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System pipes

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Davey

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What's the deal with these suckers?

Pros vs cons? I like a couple of Petes i have my eye on...any reason NOT to get one? Don't want to start a dispute topic...but real curious. Assume I know nothing of them, which is pretty much true.
(Hope I am not killing you guys with all these questions :x )




Davey the Curious
 

jhuggett

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I have one system pipe and I like it quite a bit. It smokes great but there are some issues with any kind of system pipe. Like not passing a cleaner all the way to the bowl and they take a little more maintenance than a standard pipe.

Here's a cut away picture of how they are designed.

The idea is that excess moisture will collect in the resevoir below the stem. Which it does but you can see why a pipe cleaner won't pass and that resevoir is another place that will need to be cleaned.

The one I have smokes just great though. Although it's kind of my beater pipe that I don't worry about to much.
 
A

Anonymous

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Hi Davey

System pipes aren't better than, or worse than, regular pipes. They are different from them though.

The longer path the smoke travels from the bowl to you, coupled with the condensation built-into them by design combine to make the flavor of the tobacco (as I experience it) thinner, lighter and (if this is possible) "more pure" than it would be otherwise. It's like you're getting the essence of the flavor minus much of the moisture (plus whatever else is in that) which contributes to the "body" of the same tobacco in a shorter, regular pipe. People have said that this can be an especially valuable characteristic when smoking the ultra-strong Lakelands weedages.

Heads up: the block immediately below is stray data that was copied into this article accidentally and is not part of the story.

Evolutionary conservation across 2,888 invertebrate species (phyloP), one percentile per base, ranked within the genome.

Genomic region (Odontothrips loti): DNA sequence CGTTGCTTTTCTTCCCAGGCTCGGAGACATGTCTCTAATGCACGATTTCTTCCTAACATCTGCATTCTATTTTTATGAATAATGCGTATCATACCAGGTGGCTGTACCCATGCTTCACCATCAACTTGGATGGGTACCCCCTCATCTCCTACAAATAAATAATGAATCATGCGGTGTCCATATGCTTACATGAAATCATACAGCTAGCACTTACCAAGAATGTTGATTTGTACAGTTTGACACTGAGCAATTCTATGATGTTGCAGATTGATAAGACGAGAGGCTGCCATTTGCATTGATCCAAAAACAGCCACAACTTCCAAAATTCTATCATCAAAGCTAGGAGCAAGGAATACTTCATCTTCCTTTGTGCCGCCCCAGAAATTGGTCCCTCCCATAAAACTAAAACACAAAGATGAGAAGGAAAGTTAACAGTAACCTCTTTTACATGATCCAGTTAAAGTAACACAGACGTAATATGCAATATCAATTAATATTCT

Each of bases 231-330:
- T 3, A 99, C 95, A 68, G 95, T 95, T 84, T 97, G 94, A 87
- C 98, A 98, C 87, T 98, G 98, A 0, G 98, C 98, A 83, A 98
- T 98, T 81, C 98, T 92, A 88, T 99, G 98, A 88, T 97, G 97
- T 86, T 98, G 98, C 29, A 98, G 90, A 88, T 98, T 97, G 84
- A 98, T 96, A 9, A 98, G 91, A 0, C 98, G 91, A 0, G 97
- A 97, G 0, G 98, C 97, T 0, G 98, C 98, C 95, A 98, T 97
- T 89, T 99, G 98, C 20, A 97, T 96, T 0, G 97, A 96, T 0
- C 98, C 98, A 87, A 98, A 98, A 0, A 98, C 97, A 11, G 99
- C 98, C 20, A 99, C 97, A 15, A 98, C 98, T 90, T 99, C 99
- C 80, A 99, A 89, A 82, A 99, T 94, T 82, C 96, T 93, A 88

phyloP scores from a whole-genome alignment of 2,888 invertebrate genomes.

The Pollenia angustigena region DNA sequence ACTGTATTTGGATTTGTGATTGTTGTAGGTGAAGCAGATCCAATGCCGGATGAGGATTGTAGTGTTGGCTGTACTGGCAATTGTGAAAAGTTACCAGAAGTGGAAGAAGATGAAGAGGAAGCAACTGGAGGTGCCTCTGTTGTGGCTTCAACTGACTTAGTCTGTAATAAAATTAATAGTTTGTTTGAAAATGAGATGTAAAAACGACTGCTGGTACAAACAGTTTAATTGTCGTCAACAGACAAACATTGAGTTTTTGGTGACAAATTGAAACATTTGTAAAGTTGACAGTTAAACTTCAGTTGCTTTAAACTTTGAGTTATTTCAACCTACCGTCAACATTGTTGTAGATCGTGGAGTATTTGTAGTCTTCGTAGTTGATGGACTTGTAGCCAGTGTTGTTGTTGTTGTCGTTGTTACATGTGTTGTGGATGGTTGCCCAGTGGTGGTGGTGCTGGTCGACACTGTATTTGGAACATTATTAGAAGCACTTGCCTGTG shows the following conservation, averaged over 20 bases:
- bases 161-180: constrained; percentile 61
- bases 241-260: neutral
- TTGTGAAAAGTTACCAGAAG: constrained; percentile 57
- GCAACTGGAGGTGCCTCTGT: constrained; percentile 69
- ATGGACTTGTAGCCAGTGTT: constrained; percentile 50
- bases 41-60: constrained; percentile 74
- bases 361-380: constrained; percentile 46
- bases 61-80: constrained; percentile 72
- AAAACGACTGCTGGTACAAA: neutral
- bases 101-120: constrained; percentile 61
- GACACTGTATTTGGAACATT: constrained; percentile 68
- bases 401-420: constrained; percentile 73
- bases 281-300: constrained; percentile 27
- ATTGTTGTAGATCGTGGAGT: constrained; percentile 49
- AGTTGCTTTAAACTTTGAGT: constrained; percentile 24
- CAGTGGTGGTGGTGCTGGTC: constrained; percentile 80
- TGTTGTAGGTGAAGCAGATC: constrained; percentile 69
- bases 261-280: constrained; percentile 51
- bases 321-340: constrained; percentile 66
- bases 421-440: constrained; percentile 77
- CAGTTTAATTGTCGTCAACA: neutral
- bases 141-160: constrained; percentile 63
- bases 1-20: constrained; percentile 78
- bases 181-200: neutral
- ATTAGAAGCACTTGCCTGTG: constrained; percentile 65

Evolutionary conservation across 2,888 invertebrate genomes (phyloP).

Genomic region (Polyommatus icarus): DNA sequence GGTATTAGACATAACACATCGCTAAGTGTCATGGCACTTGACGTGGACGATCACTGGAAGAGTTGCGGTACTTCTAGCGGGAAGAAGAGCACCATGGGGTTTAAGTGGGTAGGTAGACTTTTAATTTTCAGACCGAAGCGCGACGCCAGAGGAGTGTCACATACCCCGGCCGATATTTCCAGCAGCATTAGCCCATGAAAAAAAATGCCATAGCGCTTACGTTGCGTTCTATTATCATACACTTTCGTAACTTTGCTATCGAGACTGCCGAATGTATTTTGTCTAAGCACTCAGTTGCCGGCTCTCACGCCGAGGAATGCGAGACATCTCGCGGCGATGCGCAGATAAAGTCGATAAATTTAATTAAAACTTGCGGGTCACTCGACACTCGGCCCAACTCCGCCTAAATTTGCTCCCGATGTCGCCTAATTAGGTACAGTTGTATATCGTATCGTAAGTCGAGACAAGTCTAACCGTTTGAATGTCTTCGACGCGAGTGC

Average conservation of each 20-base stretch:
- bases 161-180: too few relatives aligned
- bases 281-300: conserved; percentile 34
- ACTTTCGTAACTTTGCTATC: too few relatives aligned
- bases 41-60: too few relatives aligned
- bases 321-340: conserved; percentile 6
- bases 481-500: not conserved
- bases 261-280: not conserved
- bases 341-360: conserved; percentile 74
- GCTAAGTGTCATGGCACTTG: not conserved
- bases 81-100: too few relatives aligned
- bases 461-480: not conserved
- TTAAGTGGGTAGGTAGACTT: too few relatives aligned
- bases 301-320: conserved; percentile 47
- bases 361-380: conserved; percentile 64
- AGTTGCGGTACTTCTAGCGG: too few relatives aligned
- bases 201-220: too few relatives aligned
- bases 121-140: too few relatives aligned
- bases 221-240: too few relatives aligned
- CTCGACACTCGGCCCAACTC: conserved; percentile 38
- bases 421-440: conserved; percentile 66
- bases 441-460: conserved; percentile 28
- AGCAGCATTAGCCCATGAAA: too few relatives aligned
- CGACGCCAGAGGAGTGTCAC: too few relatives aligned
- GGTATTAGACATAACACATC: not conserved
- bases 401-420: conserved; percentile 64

As is the fact that, despite not "passing a cleaner," with a tapered tenon, you can pull the stem, run a cleaner into the bowl to clear the draft hole when a flake of tobacco gets lodged in it, and be back on the road again with no danger of damage to the pipe from the mortise having swollen to a smaller size. (Several bad things can happen when you do this with a regular pipe. Like the briar accomodating the compression = an eventual loose fit, or not accomodating it = a cracked shank).

At the same time, like any full bent pipe, the bowl is closer to being almost directly under your nose than with a straight(er) pipe. As small a difference in distance as this is, it has a surprising way of bringing the aroma of the smoldering tobak "home" to you, combining this nicely with the flavor of it through the stem.

One thing you've got to learn to remember with a system pipe is that you've got a little swimming pool of moisture in sump. Which you can inadvertently pour into your lap if you don't keep this in mind during smoking and cleaning (Q-tips are handy for these). (Absentmindedly fluffing the ash on top and pouring it out in mid-smoke the way you're used to doing is a real poor move unless you pull the stem and do the sump first). This being the case, you've got a much bigger area to clean and dry back out again.

Apples and oranges.

:face:
 

slartie

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The one and only reason why I have passed up on the system pipes, is simply the fact that I don't like the way they look. I wish I had something more substantial for you, but other than looks I got nuthin'
 

Davey

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Thanks again.

question: regarding pulling the stem while your smoking in aNON system pipe:

Why is there a risk of cracking/loose fit?

I don't get it. If you are putting the stem right back in teh mortise, what is the problem; you're right where you were 15 seconds ago??

I must be missing somehting here.
 

jhuggett

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The problem comes in with heat. When the pipe is hot the wood is expanded so the shank and stem fit will be much tighter that when it's cool. Start wiggling it around to much when it's tight and you can either break it or wear down the fit so when it cools it becomes too loose.
 

slartie

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Of course you can repair a loose fit by heating up the tenon with a lighter and knocking the end on a table, but why even go there ...
 
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